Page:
Foreign Affairs Minister Murray McCully is demanding a "fulsome apology" from Phil Goff, after the former Labour leader accused a longtime friend of Mr McCully of failing to disclose a conflict of interest.
In 2009, Mr McCully appointed Peter Kiely, an Auckland employment lawyer, to the board of Pacific Forum Lines (PFL), a shipping company which was partly owned by New Zealand at the time.
Mr Kiely is a National Party member who has provided legal advice to Prime Minister John Key, who yesterday acknowledged the pair were friends. Mr Goff tabled documents in Parliament yesterday, showing Mr Kiely was a shareholder in Sofrana Unilines (NZ) Limited, a rival of PFL, until August this year.
According to Mr Goff, the Ministry of Foreign Affairs and Trade had told him that Mr Kiely had not advised it of the shareholding in Sofrana. In Parliament, Mr Goff asked Mr McCully whether this was appropriate "when Mr Kiely was involved in giving advice to the Ministry of Foreign Affairs and Trade on the sale of the Pacific Forum Lines and that the preferred bidder was the Sofrana Shipping Lines".
The Samoa Government eventually exercised its right to buy PFL in September.
After taking time to research the claims, Mr McCully dismissed them as "reckless, cowardly and wrong".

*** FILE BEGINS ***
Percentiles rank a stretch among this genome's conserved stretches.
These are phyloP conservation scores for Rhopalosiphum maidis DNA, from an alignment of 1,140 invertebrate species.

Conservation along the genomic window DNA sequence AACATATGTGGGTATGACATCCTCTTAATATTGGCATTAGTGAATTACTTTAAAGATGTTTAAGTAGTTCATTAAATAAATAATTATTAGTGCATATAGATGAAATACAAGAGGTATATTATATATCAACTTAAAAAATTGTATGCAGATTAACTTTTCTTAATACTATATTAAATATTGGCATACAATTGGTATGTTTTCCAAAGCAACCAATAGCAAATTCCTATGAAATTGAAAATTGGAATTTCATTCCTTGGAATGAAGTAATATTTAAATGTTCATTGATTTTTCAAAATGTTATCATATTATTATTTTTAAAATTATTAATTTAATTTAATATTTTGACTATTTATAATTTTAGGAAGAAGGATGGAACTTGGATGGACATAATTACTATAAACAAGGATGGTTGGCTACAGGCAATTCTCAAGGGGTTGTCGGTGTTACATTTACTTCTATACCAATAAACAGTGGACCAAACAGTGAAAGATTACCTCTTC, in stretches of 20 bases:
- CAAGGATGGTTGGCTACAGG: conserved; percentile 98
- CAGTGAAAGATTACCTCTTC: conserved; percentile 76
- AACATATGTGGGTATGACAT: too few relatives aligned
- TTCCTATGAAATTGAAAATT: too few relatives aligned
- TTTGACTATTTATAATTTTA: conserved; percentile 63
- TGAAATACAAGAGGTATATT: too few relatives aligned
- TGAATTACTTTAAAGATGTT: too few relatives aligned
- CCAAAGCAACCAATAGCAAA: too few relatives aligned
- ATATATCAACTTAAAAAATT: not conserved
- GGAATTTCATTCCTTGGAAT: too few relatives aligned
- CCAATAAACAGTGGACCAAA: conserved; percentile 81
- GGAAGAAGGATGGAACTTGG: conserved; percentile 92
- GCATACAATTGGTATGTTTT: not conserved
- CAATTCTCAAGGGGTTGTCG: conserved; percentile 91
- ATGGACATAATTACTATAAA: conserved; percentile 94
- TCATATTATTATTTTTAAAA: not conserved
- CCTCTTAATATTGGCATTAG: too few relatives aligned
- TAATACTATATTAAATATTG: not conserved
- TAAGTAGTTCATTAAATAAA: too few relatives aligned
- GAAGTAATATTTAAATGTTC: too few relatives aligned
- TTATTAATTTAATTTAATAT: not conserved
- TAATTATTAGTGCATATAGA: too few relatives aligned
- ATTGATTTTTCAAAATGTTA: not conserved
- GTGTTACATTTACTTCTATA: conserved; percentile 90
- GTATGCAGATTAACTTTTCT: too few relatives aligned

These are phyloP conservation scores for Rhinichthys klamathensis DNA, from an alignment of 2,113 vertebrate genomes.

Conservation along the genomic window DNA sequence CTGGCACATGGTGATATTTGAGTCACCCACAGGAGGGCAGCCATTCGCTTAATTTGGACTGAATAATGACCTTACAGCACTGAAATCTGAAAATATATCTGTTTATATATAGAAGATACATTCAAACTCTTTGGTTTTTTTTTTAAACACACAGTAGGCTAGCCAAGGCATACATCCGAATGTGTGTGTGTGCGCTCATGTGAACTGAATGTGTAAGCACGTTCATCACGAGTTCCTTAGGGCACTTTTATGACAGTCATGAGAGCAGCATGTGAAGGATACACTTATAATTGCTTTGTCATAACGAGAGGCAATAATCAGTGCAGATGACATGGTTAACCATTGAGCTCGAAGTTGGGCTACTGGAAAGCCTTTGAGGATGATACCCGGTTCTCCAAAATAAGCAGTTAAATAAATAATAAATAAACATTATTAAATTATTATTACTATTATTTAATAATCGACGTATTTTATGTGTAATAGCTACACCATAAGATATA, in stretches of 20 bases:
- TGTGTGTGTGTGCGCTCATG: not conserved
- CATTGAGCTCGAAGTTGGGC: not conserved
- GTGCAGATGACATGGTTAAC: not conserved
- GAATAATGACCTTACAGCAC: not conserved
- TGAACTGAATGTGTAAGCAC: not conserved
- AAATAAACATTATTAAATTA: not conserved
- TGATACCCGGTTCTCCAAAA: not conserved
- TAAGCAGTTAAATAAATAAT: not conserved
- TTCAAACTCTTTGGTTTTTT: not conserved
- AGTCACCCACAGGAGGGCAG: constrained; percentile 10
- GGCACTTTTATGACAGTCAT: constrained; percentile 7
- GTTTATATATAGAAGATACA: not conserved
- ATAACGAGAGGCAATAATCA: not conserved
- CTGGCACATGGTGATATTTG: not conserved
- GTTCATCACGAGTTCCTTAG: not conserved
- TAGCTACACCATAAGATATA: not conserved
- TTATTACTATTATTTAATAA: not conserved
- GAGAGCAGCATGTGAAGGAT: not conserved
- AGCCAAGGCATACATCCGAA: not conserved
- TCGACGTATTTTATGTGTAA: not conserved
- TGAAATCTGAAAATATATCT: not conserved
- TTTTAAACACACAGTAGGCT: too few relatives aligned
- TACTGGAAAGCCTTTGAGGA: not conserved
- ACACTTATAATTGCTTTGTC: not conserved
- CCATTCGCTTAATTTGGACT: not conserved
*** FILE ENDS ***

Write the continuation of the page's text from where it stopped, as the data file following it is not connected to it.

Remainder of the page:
The shares Mr Goff had referred to were held by Mr Kiely as a non-beneficial trustee for a Sofrana employee.
"There was no obligation for Mr Kiely to disclose such matters to the ministry when he was appointed a director . . . There has never been a requirement for lawyers to disclose clients' interests."
He demanded Mr Goff make a "fulsome apology" to Mr Kiely, or make the allegations outside Parliament, where he would be exposed to defamation claims.
Mr Goff said Mr McCully's outburst was simply an attempt to divert attention.
The Crown's Owner's Expectations Manual stated that directors must disclose any relationships which could create even a potential conflict of interest.
- © Fairfax NZ News
A "fat tax" on sugary drinks is:Related story: PM rejects 'fat tax'